If you or someone you know is considering counseling, consider this:
1) Our intake coordinator can offer you a free and confidential phone consultation.
2) Together, you can discuss how you are hoping we can help- and possible treatment options as well as prices (most of our clinicians operate on a sliding scale).
3) If you desired, you can have an appointment set up with the counselor of your choice- usually within the week.
4) If we are unable to meet your needs, you can receive community referrals.
5) Taking that first step to feeling better can be a relief in and of itself!

Remember, we sometimes feel that we are not capable or worthy of creating the lives that we desire but change is possible. You can create the life that you desire. Meeting with the right counselor can help!

Out intake coordinator is available weekdays at (706) 850-7041 to help. Call today for a free and confidential phone consultation.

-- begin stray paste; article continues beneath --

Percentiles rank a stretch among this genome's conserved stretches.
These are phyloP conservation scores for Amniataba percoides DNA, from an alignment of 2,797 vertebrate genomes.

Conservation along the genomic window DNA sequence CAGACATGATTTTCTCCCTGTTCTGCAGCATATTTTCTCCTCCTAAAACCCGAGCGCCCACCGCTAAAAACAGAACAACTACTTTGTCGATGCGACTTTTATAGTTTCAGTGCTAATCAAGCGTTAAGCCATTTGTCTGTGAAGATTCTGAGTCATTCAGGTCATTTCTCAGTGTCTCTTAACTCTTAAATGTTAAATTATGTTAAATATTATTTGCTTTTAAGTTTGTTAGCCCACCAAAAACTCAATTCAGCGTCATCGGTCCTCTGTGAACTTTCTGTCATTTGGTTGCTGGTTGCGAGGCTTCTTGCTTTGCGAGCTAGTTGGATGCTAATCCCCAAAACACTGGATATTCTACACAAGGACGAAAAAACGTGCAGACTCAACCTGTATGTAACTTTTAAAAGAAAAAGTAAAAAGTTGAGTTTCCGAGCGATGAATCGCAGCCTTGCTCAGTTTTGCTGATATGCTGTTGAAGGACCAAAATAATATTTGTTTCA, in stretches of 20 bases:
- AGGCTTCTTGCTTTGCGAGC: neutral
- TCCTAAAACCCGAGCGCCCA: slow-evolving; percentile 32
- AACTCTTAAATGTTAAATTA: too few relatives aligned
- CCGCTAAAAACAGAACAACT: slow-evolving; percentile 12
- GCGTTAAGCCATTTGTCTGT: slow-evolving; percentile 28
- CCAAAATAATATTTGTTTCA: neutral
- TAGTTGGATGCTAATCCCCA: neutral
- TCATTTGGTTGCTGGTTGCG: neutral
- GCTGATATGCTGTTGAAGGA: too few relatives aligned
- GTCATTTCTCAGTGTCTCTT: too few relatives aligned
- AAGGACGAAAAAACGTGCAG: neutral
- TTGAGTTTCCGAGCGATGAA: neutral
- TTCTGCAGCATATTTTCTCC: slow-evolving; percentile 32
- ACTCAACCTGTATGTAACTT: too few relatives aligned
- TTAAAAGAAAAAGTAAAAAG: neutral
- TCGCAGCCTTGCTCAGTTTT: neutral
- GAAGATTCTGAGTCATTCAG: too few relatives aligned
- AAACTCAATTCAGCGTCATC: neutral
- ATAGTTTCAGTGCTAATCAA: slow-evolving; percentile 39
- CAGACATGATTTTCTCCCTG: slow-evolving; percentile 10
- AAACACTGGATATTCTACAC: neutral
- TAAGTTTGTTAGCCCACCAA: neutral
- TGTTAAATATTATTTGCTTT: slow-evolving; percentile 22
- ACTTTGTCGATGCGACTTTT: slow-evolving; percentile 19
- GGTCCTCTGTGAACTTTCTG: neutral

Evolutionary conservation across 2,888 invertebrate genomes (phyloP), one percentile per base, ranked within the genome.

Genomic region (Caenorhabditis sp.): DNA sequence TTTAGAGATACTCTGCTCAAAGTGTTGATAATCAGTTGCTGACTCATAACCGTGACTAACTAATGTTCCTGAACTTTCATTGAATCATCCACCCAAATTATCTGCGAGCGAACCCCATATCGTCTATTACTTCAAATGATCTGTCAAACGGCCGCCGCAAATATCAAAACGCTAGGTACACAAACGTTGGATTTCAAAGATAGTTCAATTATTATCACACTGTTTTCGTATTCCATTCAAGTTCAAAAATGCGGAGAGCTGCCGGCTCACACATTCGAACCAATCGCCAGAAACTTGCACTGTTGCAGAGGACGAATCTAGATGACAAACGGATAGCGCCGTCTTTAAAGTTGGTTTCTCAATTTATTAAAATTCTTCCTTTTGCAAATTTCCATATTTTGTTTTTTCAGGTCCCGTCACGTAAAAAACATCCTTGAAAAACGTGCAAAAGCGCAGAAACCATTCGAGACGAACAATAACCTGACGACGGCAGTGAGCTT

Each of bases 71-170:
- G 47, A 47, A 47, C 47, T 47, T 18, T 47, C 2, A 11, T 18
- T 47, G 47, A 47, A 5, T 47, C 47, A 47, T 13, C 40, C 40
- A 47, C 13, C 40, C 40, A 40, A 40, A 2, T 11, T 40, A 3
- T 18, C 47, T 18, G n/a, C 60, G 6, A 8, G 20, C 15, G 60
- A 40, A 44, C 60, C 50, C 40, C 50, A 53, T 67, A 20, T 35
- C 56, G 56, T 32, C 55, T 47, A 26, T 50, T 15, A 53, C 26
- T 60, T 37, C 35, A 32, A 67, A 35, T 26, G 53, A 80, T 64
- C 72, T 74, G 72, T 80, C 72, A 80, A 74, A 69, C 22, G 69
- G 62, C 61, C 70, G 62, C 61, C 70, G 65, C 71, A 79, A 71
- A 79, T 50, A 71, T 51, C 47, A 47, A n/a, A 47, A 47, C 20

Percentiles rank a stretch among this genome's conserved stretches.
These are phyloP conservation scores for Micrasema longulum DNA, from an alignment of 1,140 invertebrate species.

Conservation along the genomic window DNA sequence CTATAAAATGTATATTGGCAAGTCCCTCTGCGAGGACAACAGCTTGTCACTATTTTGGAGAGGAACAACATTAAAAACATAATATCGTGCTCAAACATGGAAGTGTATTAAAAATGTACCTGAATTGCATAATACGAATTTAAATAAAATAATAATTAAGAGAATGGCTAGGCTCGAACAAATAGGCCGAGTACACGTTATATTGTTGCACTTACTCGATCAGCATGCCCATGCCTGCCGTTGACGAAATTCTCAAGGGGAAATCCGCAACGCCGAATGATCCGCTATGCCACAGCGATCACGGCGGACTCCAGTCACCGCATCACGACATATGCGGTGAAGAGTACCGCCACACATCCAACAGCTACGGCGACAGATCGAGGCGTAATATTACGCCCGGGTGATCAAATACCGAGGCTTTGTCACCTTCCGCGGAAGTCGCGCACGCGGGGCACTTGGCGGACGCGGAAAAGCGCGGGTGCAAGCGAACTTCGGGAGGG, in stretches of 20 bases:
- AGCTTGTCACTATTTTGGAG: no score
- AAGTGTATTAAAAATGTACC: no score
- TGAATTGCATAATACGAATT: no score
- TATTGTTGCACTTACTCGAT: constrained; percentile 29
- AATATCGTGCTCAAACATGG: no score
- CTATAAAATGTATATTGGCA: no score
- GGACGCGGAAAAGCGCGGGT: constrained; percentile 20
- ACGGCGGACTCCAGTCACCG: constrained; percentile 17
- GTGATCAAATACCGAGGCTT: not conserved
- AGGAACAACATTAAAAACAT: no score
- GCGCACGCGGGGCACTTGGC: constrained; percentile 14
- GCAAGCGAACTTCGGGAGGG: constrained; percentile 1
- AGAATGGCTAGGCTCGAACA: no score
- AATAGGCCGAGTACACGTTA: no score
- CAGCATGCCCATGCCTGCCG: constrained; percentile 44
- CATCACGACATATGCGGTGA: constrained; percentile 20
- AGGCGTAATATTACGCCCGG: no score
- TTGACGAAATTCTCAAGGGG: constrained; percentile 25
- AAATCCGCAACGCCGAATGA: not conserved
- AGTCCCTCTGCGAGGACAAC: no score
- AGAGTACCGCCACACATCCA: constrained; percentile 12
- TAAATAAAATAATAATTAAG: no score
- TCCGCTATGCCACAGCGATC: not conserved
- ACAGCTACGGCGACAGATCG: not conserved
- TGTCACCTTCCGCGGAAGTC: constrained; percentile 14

Best wishes on your journey, wherever it takes you...

Thursday, January 10, 2013

Welcome to the New Banyan Tree Website!

It's here! Our brand new website at The Banyan Tree Center- complete with my latest article on psychological trauma. Hope you like it! Happy browsing!

Check it out:

Your Life in 6 Words

If I had to sum it all up in 6 words: It's all in our response.

To criticism. To spilled coffee. What can we control but our response?

What would your 6 word story be?

Wednesday, January 9, 2013

Revisiting Scarlett: Coming Full Circle

So much has happened in the past few months. I completed my master's degree program in Transpersonal Counseling Psychology at Naropa University, my partner- now husband- and I moved across the country from Boulder, Colorado back to our hometown of Athens, Georgia, I started work at The Banyan Tree Center, and we got married and set up an adorable rental house in the country. Now, we have made it through the holidays and I am diving into my counseling work with renewed energy.